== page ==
So you want to get involved in the Melbourne Cup but you don’t know anything about it. I’m not sure how that’s possible if you live in Australia, but sure, let’s go with it.
Well, while you’re enjoying The Race That Stops The Nation (you must at least know that cliche!), and maybe even a public holiday depending on where you live, you may be interested in having a flutter on it.
If you’re going to bet, do so responsibly; and here’s how you’d do it.
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Loft ruled out of the Melbourne Cup | 00:23
WHAT IS THE MELBOURNE CUP?
OK, wow, we’re starting really basic.
It’s a horse race, that includes 24 horses (although sometimes fewer if they are withdrawn or ‘scratched’ – that’s not usually literal) trying to be the fastest around a 3200-metre trip of Flemington Racecourse in Melbourne’s inner northwest.
If they are the fastest, they earn $4.4 million for their owner, trainer and jockey. The horse does not get the money as horses have no need to barter for goods and services.
Each horse has odds based on how likely the betting public and bookmakers believe they are to win. The horse viewed as most likely to win has the smallest odds; ie if you bet a dollar, you might only get a few back, rather than a couple of hundred.
It happens at 3pm on the first Tuesday in November – this year, that’s November 1. It’s on the telly. And the internet.
ULTIMATE GUIDE: Everything you need to know
CHEAT SHEET: Two-time winner Corey Brown’s ultimate form guide
FORM GUIDE: Every horse rated and our expert’s long-shot tip to win
FULL FIELD& BARRIER DRAW RESULTS
FOX SPORTS’ MELBOURNE CUP HOMEPAGE
Anamoe wins the Cox Plate | 00:27
SO HOW DO I BET ON THE MELBOURNE CUP?
First, you need to pick your horse.
There are a couple of tried-and-true methods. One is to have a mate who follows horse racing; then you can blame them when their pick loses.
Another is to look at the colours and names and pick your favourites. Maybe your horse’s jockey will look like he’s playing for your footy team, or you’re a fan of their weird and wacky names.
Or you could try and analyse the form guide – you know, that confusing bit with all of the tiny writing in the middle of the paper? No, not the real estate listings. Or the classifieds. The other part.
There’ll be plenty of information in there about how the horses have gone recently. It might not make sense to you though, so you might just want to look at the column with the odds and find the smallest number.
Once you’ve picked your horse, you need to place your bet.
They have the internet on computers now, and even telephones, so you can sign up to a betting website and put some money on that way from the safety of your living room.
You can also take the traditional morning trip to the local betting house.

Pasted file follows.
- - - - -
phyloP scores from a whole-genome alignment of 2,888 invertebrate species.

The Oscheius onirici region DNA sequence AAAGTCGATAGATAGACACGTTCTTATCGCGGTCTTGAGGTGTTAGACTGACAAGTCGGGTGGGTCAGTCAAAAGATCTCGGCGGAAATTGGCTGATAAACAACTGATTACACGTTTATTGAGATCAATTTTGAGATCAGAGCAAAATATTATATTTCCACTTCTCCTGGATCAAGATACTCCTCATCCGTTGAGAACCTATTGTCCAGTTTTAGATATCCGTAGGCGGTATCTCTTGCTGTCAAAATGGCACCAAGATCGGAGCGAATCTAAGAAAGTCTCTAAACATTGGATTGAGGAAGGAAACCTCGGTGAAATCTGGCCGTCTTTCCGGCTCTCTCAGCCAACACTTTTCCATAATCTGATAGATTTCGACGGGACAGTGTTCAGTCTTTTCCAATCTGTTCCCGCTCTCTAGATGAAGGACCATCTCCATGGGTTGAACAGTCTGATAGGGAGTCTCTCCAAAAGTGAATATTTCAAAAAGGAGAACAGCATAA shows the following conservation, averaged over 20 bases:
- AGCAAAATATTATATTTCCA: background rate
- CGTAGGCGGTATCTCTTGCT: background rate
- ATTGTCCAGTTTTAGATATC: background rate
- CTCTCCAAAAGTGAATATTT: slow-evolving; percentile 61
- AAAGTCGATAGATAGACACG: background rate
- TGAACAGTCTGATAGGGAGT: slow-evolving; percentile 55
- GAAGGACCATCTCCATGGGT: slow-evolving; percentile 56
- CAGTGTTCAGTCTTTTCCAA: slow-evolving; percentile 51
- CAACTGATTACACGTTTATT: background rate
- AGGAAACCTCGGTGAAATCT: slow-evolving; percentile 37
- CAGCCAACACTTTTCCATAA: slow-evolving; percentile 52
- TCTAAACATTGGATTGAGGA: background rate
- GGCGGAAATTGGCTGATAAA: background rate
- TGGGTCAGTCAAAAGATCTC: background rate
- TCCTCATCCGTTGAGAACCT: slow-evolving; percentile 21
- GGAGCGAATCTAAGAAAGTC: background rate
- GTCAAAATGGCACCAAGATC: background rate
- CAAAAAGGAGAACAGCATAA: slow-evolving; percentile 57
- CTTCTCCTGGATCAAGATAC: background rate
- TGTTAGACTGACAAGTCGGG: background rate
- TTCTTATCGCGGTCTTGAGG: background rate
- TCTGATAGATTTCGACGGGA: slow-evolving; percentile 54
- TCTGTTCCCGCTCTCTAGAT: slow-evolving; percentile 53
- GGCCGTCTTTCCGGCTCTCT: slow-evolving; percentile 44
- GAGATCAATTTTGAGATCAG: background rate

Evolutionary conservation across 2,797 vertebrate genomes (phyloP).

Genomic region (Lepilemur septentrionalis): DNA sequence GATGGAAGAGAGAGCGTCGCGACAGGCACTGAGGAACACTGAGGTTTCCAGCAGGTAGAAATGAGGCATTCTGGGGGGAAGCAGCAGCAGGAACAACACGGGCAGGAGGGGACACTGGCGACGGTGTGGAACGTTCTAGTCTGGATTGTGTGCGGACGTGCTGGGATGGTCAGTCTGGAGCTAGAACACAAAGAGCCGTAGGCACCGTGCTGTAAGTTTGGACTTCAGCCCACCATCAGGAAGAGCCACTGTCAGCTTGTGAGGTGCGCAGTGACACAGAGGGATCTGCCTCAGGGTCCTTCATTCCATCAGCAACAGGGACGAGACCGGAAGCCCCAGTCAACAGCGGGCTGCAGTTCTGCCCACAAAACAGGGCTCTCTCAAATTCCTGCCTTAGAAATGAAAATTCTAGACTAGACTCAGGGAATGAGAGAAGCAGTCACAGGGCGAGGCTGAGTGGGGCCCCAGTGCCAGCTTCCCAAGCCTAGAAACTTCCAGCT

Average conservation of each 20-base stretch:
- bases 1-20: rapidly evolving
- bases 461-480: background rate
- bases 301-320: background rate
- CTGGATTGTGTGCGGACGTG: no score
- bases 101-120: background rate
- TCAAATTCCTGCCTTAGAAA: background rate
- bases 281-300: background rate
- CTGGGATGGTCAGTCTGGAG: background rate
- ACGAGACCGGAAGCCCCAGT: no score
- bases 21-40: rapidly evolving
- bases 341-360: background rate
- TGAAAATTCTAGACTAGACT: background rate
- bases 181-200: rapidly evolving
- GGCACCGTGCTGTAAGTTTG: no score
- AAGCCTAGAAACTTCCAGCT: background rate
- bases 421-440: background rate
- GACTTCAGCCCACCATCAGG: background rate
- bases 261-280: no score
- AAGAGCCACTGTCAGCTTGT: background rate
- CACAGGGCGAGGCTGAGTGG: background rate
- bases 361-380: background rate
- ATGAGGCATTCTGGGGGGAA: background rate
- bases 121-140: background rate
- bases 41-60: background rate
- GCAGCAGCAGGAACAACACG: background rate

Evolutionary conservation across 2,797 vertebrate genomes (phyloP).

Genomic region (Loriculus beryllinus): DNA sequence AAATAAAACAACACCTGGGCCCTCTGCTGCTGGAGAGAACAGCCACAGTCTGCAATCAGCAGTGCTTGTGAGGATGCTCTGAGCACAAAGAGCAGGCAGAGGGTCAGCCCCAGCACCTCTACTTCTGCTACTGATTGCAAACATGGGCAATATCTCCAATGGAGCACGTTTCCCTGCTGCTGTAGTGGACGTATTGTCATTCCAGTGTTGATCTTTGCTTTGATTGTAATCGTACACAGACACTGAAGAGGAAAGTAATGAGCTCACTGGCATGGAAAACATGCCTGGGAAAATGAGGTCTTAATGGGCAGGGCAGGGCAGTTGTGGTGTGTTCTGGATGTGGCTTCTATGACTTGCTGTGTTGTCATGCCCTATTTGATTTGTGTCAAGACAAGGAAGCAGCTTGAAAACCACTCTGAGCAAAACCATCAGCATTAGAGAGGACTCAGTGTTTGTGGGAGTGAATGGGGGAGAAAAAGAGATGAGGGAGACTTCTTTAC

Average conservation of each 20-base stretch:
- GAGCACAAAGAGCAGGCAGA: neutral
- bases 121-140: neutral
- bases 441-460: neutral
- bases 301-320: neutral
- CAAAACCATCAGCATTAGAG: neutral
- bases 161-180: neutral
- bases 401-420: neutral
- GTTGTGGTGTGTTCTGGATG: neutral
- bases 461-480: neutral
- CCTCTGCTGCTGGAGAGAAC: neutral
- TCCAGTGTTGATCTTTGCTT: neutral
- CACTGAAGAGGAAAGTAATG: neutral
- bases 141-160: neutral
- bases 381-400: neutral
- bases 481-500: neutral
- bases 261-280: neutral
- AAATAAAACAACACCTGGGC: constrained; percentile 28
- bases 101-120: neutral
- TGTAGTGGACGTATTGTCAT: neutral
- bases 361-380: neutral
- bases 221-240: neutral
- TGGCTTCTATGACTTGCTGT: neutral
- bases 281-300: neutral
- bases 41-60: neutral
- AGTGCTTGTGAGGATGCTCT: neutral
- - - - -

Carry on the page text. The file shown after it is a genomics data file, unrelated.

Once you get there – and you’ll want to get there early – you can ask one of the operators there to help you out or fill out one of the cards. They’ll have Melbourne Cup-specific ones which make it nice and simple.
You can also place bets in person at the track.
Emissary takes out Geelong Cup | 01:00
WHAT KINDS OF BETS ARE THERE?
The simplest bet is a win bet. In those, you only make money if your horse comes first.
You can also bet on a horse to ‘place’ – that means if they finish in the top three, you win, but at smaller odds than with the win bet.
Then you can get exotic. There are quinellas (first two in any order), exactas (first two in order), trifectas (first three in any order) and first fours (first … you can probably guess this one).
For example in 2019, the dividends for those bet types were as follows: The quinella paid $82.40, the exacta paid $175, the trifecta paid $2,953.40 and the first four paid $79,381.40.
Of course, those numbers also reflect how difficult it is to tip them, so don’t expect to just randomly win $80k.
SO … GOT A TIP FOR WHO’LL WIN?
The fast one.
NO, SERIOUSLY. HELP PLEASE
Look, I’m not going to tell you who to pick.
Here are the horses involved though, with the number they’ll be wearing during the race (No.4 has won the most times with 12), their barrier (barrier 18 had never won until last year; barrier five has won eight times), their jockey and the weight they’ll be carrying.
The latter is important because it’s a handicap race; the horses seen to be in the best form are given extra weight to punish them.
The average weight of a winner across the last decade is between 54 and 55kg, so you probably want a horse roughly a third of the way down the list?
2022 MELBOURNE CUP FIELD
1. GOLD TRIP (FR), Jockey: Mark Zahra – 57.5kg (barrier 14)
2. DUAIS Hugh Bowman – 55.5kg (10)
3. KNIGHTS ORDER (IRE) Tim Clark – 55.5kg (24)
4. MONTEFILIA Jason Collett – 55.5kg (11)
5. NUMERIAN (IRE) Tommy Berry – 55.5kg (7)
6. WITHOUT A FIGHT (IRE) William Buick – 55.5kg (18)
7. CAMORRA (IRE) Ben Melham – 55kg (17)
8. DEAUVILLE LEGEND (IRE) Kerrin McEvoy – 55kg (9)
9. STOCKMAN (NZ) Sam Clipperton – 54kg (2)
10. VOW AND DECLARE Blake Shinn – 54kg (4)
11. YOUNG WERTHER (NZ) Damian Lane – 54kg (21)
12. HOO YA MA (GB) Craig Williams – 53.5kg (15)
13. SERPENTINE (IRE) John Allen – 53.5kg (23)
14. DAQUIANSWEET JUNIOR (NZ) Daniel Moor – 53kg (13)
15. GRAND PROMENADE (GB) Harry Coffey – 53kg (1)
16. ARAPAHO (FR) Rachel King – 52.5kg (19)
17. EMISSARY (GB) Patrick Moloney – 51.5kg (3)
18. LUNAR FLARE Michael Dee – 51.5kg (12)
19. SMOKIN’ ROMANS (NZ) Jamie Kah – 51.5kg (16)
20. TRALEE ROSE (NZ) Dean Yendall – 51.5kg (22)
21. POINT NEPEAN (IRE) Wayne Lordan – 51kg (20)
22. HIGH EMOCEAN (NZ) Teo Nugent – 50kg (8)
23. INTERPRETATION (IRE) Craig Newitt – 50kg (6)
24. REALM OF FLOWERS Damien Thornton – 50kg (5)